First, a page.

Recently I attended Part 1 of the Rotary International leadership training at the Rotary Leadership Institute.  The class was scheduled early on a Saturday morning so I had to get up even earlier than I usually would for work to get there for the pre-class buffet breakfast.  I fought past the urge to sleep in and made my way down the turnpike wondering what was in store for me today.  What was I getting myself into now? 

Having been in the Rotary nearly 3 years I really didn’t know much about the history of the organization and its inter-workings.  My only real experience had been from attending our weekly club meetings and more recently become a member of the board of directors.   Early on I told myself just sit back and don’t take on any responsibility.  If asked I would help out, but not much was asked of me.  I didn’t do much, and didn’t make regular attendance.  I didn’t think that I was that important since I had no responsibilities and most people didn’t know me so  I figured who would miss me?  Little did I know but retaining new members was a huge problem nationwide within Rotary.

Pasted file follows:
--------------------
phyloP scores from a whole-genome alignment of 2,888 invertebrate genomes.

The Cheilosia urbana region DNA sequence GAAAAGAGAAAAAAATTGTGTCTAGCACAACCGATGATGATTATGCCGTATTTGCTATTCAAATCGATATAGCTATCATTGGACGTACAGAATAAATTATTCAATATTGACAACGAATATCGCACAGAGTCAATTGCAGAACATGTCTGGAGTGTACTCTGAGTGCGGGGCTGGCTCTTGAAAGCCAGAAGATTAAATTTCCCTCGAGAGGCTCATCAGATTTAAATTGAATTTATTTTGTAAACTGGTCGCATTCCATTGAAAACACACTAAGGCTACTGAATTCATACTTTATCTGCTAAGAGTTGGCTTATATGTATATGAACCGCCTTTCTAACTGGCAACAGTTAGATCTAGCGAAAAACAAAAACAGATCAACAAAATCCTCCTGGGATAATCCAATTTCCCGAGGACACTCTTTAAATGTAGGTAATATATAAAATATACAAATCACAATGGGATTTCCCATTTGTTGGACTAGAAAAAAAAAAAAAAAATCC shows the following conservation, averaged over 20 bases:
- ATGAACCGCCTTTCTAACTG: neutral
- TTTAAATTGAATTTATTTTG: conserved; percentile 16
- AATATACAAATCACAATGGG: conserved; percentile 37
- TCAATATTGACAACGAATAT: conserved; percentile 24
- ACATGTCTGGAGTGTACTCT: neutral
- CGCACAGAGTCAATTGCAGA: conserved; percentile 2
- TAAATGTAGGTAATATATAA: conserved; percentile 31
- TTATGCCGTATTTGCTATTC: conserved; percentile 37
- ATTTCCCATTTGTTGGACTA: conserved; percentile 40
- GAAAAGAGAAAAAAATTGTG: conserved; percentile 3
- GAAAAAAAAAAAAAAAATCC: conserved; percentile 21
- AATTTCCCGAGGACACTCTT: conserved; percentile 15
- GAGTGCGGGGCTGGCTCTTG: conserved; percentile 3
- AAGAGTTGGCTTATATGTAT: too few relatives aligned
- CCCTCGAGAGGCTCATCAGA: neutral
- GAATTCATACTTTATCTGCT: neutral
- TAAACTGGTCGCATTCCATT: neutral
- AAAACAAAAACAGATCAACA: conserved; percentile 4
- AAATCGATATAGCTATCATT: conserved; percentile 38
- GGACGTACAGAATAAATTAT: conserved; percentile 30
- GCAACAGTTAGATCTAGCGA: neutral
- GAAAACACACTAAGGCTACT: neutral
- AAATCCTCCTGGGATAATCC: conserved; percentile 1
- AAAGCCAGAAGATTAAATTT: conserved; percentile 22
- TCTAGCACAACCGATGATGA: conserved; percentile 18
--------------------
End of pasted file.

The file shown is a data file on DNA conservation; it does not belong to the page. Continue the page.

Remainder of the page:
An article in the Inquire stated new membership is dropping across the board.  New initiatives to expose Rotary to our youth are being established, but I wonder if a solution to increasing membership isn’t such a grand challenge.  If we focused more on the newbie Rotarians, getting them involved, keeping them involved in a conscious formalized effort, couldn’t we grow simply by retaining our own members? 

 
At the training we were told 80% of newbies leave before 2 years.  Often I see new members being proposed and we vote them in and more often than not they disappear.  They never get hooked by the Rotary bug, that’s what I call it since I got it at the institute’s leadership training.  It was a real rush to be with likeminded people who perhaps on their own couldn’t launch a service project, but became empowered when teamed together with others who would support them in their endeavors. 

It was uplifting to hear the stories of other Rotarians both newbies as well as veterans of the organization.  Everyone had a different story but each shared a passion for service.  Leaving there that afternoon I not only had a clearer idea of what Rotary was, but a clearer idea of what I wanted out of Rotary.  It dawned on me that I wasn’t just someone who ate lunch with a group of strangers once a week.   I was now a solid member of the club and had the support of not only the club but the entire Rotary community outside of our club.